key to a great looking boat is the rinse... especially saltwater boats. Pre-rinse your boat, prior to the actual boat wash process, and then after
the washing job is completed, rinse thoroughly again and always use plenty of
Hose down the vessel
from top to bottom, then bow to stern. On fly bridges and tee
tops, make sure you spray the upper, hidden surfaces of
tubing/rails; especially where either cloth or a hard surface meets
Before moving to the next section, we dry the just washed area...
especially true for flybridges and their bimini's. There are a lot of great products
that absorb water... like traditional chamois or terry type
towels. I prefer our MicroFiber products. The 16"x16"
Ultra Micro Fiber towels I use, absorb seven times their weight
in liquid. They are reusable and can be washed over 200
hundred times. For professional detailers, switching to
microfiber will save you a great deal of money on an annual basis.
Choose your tools carefully. For smooth gelcoat I suggest a
mitt of some kind. They are gentle on smooth surfaces and
won't scratch. For non-skid I like a soft medium bristle
brush; one with an adjustable
handle works well.
> You're the boss. Choose the product you think works best for
you. Mix the wash product per manufacturers
recommendations. We prefer our own Island
Girl Pink® as it is multi-purpose and you can use it in
different concentrations to clean all areas of the
vessel. For general washing, use 1 capful of IG Pink®
to one gallon of water.
Start at the top (topside of bimini) and work down. Rinse fly
bridge and bimini before going forward. Then work from front
to rear and then, side to side. Leave stern/transom area for
Make sure all stainless railing is washed from the underside to the
top, and pay attention to the forward surfaces of stanchions and
also, the bases... they are constantly concealing saltwater
deposits. It doesn't matter if the boat sits most of the time,
or if it's an active boat. Salt always collects there.... the
stanchions and bases. Just make sure that salt
deposits are flushed away.
Wash and rinse one area at a
time with fresh water. This will prevent the cleaning solution from
sun-drying. Many boat washes leave spots as they dry.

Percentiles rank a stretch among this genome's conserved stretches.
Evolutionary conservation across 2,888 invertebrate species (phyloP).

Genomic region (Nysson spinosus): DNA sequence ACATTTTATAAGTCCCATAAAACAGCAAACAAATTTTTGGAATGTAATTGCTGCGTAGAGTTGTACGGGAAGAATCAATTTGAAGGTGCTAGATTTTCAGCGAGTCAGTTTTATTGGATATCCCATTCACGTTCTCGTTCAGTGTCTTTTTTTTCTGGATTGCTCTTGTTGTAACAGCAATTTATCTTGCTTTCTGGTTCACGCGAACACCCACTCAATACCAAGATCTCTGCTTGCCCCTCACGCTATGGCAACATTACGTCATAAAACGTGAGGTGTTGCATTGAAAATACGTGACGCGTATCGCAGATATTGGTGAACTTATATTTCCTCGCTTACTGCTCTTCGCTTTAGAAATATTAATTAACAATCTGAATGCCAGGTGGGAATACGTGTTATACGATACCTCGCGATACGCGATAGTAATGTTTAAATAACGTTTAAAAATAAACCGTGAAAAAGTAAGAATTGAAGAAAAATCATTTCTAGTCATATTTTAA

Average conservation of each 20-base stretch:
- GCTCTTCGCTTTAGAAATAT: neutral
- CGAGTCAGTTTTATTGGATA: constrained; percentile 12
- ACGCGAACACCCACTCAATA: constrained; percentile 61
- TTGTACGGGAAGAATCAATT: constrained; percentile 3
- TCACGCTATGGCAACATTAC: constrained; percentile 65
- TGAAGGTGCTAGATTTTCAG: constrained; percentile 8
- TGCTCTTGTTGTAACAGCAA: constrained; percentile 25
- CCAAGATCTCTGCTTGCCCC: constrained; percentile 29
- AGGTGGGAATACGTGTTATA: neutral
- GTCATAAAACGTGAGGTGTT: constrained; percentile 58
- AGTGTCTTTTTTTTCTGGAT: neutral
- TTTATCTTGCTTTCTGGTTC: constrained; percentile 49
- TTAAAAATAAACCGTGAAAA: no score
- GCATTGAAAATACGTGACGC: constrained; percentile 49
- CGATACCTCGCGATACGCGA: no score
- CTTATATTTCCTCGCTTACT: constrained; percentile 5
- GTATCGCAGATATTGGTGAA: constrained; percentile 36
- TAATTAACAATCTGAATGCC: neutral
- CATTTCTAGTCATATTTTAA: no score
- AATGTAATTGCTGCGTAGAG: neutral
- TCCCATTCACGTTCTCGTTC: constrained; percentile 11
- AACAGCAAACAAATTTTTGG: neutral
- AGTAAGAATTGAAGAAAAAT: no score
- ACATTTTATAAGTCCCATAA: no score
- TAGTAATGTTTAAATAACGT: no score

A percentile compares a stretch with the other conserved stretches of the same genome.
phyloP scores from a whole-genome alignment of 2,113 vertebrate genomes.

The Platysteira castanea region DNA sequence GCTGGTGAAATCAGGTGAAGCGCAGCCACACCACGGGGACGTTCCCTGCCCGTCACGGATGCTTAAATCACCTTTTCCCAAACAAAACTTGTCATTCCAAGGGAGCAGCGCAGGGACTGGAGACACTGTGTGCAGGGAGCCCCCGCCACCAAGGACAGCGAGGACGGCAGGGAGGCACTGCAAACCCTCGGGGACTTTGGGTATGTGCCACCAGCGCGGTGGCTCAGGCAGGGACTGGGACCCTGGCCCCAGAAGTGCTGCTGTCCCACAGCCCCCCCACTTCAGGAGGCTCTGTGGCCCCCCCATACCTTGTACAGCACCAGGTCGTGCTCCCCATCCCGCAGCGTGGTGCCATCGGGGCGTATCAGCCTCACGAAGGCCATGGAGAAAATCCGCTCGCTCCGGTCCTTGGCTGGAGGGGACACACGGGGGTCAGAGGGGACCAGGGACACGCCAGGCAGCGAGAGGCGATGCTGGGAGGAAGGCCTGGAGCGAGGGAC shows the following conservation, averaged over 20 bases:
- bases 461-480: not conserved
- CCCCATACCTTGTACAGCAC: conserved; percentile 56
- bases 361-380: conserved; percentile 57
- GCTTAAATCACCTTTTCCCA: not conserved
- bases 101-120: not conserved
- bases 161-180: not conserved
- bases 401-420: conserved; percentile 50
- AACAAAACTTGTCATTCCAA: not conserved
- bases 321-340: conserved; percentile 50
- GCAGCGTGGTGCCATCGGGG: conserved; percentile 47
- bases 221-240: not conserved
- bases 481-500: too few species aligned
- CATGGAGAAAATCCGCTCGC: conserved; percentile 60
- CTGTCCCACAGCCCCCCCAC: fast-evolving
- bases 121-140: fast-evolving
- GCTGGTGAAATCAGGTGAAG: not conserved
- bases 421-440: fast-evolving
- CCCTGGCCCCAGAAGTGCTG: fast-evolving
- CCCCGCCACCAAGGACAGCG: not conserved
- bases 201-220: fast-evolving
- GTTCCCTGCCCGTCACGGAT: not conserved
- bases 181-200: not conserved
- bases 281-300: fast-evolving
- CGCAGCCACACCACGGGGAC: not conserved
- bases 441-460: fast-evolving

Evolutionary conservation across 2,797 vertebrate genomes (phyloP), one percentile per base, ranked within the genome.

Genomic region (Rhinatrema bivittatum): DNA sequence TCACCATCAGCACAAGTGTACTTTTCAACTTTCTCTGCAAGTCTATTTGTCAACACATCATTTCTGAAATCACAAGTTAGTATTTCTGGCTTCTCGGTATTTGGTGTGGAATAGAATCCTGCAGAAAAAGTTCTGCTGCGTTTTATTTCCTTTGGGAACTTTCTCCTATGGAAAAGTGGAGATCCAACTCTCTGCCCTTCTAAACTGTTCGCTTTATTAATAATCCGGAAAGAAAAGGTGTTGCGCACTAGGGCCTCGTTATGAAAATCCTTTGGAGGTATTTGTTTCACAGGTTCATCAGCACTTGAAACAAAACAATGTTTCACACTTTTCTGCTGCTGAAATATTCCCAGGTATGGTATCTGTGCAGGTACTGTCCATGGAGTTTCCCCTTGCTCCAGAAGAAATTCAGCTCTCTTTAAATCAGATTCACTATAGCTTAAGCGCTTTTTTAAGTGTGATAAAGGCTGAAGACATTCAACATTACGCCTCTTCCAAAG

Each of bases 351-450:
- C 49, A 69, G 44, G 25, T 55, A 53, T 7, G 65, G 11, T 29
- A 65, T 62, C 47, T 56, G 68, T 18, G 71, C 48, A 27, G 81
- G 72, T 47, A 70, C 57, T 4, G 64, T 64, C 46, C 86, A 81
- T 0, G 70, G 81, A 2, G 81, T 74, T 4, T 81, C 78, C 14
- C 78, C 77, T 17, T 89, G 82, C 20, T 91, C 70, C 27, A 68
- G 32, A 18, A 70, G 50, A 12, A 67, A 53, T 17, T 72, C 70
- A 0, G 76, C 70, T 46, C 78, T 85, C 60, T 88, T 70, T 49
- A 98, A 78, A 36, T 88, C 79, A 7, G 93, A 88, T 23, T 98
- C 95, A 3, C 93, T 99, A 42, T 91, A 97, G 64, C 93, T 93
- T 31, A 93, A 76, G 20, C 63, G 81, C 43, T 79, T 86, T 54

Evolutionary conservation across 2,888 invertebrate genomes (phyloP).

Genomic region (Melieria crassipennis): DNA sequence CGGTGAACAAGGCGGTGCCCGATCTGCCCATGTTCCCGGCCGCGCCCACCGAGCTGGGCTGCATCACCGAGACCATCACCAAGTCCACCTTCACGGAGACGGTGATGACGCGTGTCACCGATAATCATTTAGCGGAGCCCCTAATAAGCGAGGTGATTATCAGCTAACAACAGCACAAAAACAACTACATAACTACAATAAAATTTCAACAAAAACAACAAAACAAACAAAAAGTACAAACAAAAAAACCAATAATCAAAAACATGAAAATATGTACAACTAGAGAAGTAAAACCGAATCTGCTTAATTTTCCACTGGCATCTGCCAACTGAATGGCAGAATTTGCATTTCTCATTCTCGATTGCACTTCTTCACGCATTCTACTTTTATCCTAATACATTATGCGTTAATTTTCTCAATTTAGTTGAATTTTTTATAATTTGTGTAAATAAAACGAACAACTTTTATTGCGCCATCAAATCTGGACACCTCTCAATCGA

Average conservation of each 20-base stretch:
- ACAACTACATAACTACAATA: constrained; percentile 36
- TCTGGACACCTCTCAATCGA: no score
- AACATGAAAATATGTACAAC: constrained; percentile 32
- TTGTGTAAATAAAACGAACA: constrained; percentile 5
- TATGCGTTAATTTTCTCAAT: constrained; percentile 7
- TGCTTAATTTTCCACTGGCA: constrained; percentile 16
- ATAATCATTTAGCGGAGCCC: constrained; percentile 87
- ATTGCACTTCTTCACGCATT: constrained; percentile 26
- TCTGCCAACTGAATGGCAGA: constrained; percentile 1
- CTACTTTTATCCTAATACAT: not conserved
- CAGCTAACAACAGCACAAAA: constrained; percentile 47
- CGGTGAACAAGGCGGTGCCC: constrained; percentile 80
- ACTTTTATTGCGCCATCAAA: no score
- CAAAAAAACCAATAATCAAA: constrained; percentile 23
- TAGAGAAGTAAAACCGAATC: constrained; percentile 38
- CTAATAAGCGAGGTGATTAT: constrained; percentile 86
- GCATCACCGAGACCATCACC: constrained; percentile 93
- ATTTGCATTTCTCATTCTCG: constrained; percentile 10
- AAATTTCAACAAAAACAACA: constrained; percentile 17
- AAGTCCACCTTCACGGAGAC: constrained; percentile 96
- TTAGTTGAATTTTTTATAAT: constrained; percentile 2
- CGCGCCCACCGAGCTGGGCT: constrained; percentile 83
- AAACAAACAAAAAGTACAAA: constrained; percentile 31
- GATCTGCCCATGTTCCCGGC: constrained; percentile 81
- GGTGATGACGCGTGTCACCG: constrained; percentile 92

Girl Pink® will not leave these spots.
you will find black streaks where antenna or snaps have been in-
stalled. These can be difficult to remove. I use the Island
Girl SeaGlow®. It works the first time every time and is
very simple to apply. SeaGlow works great to remove scuffs
where shoes have 'kissed' the gelcoat. Just spray and
wipe with a white paper towel or microfiber towel.
Degreasers can be very hard on a boat's finish, especially the
transom. The quickest way to remove all the soot, oil,
and crud from the engine transom and the boat's exhaust
pipe area is to use the IG SeaGlow
cleanser. You'll be absolutely amazed at how well this product
works. For diesel powered boats that carry their tender on the
swim platform, you know the problem there; it's like the tender
becomes a soot magnet. Get rid of it easily with the Island
Girl SeaGlow®. View pictures of actual boats
that have been cleaned with SeaGlow®. I've know some owners
or crew that use harmful solvents like Acetone or MEK. DON'T
DO THAT!!! IG SeaGlow is not harmful to either the environment
or seams and hypalon fabric. Note: be careful around painted
Mildew and algae can form under the cushions, on fabric, vinyl, leather
equipment and even personal flotation devices. Take the time to
the crevices. One trick I've learned that will help remove
mildew from vinyl surfaces is to use rubbing alcohol with a
microfiber towel or... on really persistent areas switch to a 3M
ultra fine scotch pad.
> Cushions and like equipment should be washed,
dried and treated with a protecting solution to shield against damage
from, mold, mildew, ultraviolet rays and discoloration.
Our Island Girl Silk N Seal®
wonders as a sealant and UV Protectant.
Many people forget deck hatch drainage areas only to be reminded
when they open that fish box hatch and see the green slime sitting
there. Keep your boat looking great, even in areas where you
don't always go. Just don't forget
the channel drains that lie under hatches.
you've spent time cleaning the cushions and drain areas, then you've
probably let the boat dry and have accumulated water spots.
Simply rinse and chamois off. I still prefer our microfiber
towels, but some areas can be hard to reach. On those areas I
use a chamois on a long handled extendable boat hook.
last thing I do are the windshield/glass areas, instruments and
finally stainless and aluminum tubing surfaces. I use the Island
Girl Clear Horizons® spray product. Works very well on all
surfaces to keep them protected, shiny and looking new. Simply
spray and swipe with a towel.
I suggest that once every other month or so, apply a light wax to
keep stainless and aluminum areas looking their best. I've
tried many of the over the counter products. The problem with
most of these is that they are manufactured using kerosene and other
petroleum distillates and don't last long. Over the years I've
changed to most of the Island Girl™
products. They last longer than the over the counter products
and are so easy to apply; no machine buffing required. Simply wipe on
and go about your business. Note: in some cases where
the wax has been over applied, light buffing with a microfiber or
terry towel may be needed.
remove debris from deck drains on a regular basis. Be
careful with the cleanser and detergents you choose. Never use
strong detergents, and most especially abrasive,
chlorinated cleansers on your boat for general
There you have it. My tips for a clean and great looking
boat. Check back
for more articles on how to clean and care
for your boat.